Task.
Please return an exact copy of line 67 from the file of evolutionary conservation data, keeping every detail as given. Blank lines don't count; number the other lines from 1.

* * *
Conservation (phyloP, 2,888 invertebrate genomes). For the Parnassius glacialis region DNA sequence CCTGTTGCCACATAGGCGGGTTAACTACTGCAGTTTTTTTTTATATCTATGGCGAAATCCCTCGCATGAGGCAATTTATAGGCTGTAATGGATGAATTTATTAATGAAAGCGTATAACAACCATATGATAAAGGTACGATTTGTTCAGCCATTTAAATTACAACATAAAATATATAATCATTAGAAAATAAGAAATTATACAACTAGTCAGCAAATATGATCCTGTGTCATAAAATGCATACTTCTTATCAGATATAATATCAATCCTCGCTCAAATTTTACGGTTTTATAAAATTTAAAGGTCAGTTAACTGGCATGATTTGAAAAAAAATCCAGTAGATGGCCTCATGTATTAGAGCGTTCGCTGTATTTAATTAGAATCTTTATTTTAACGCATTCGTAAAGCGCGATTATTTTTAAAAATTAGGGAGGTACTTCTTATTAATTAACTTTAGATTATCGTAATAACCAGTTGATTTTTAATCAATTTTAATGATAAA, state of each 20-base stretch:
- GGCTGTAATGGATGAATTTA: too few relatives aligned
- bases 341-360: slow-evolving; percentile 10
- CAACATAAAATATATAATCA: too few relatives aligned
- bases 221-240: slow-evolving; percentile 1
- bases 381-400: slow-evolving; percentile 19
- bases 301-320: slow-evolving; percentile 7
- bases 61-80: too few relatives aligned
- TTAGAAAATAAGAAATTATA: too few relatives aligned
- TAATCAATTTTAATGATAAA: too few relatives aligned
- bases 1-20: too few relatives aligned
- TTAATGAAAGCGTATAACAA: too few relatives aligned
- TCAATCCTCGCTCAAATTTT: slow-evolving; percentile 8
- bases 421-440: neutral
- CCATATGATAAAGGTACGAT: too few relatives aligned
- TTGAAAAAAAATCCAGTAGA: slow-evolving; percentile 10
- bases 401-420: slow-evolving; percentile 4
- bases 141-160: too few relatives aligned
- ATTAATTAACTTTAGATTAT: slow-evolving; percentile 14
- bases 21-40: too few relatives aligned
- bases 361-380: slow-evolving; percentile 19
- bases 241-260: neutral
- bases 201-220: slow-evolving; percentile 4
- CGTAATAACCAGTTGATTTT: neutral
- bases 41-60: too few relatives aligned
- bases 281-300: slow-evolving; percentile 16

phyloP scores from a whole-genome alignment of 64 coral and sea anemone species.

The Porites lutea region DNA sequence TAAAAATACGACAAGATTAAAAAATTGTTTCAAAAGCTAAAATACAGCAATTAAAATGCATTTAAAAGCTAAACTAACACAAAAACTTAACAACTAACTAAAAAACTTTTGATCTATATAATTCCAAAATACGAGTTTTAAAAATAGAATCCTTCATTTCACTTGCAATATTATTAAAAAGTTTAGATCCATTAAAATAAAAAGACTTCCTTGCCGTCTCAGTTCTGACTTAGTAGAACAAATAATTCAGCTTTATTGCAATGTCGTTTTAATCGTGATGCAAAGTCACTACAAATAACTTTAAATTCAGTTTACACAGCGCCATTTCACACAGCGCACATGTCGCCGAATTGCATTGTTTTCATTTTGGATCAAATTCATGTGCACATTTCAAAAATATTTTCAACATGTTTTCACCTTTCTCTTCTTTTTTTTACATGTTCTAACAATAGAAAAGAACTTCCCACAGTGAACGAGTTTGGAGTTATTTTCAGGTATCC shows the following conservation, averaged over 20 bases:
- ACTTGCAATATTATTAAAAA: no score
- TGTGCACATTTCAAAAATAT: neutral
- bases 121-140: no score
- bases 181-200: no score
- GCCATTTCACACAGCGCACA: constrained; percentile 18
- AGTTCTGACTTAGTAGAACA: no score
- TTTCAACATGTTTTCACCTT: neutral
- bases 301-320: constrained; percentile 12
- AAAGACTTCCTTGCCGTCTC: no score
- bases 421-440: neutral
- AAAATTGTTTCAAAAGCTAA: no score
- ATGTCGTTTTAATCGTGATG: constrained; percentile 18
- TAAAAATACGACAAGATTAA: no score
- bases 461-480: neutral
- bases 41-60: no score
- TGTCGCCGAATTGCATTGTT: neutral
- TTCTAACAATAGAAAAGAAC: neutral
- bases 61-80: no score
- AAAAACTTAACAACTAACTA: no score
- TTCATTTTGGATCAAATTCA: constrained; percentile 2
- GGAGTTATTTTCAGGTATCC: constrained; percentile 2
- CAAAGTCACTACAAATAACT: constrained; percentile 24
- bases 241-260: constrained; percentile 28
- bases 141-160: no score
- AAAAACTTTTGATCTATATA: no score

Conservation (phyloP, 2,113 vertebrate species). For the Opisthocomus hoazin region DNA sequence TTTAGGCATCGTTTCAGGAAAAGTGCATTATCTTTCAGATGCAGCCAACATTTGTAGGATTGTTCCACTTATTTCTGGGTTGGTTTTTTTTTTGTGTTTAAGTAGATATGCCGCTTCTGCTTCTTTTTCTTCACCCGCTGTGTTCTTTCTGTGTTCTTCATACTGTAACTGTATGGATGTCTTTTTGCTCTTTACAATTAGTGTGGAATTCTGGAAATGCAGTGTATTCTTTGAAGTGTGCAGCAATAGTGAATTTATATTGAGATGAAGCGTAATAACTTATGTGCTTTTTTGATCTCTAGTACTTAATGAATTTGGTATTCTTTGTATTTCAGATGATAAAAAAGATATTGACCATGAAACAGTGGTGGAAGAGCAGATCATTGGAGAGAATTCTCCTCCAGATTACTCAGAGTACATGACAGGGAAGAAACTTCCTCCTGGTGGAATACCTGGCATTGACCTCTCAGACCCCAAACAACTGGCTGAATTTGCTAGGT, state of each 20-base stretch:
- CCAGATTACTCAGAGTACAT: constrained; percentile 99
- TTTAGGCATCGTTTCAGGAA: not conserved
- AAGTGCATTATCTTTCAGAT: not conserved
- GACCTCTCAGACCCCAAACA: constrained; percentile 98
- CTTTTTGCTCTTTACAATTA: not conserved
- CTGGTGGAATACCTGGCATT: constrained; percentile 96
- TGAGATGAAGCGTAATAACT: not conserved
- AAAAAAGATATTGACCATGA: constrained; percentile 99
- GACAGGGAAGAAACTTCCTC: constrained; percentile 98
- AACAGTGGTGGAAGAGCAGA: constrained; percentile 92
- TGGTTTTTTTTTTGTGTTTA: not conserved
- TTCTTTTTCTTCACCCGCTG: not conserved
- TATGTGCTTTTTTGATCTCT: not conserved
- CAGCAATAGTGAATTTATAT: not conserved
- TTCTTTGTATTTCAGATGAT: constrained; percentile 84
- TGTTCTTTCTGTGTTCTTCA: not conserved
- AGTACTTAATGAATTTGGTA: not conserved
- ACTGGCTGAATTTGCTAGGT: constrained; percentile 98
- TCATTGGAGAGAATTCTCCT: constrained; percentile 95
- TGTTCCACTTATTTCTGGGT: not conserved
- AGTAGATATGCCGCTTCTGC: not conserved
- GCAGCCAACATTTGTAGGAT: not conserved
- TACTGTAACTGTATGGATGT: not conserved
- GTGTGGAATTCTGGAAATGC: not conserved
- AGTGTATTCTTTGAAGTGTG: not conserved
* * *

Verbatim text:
- TATGTGCTTTTTTGATCTCT: not conserved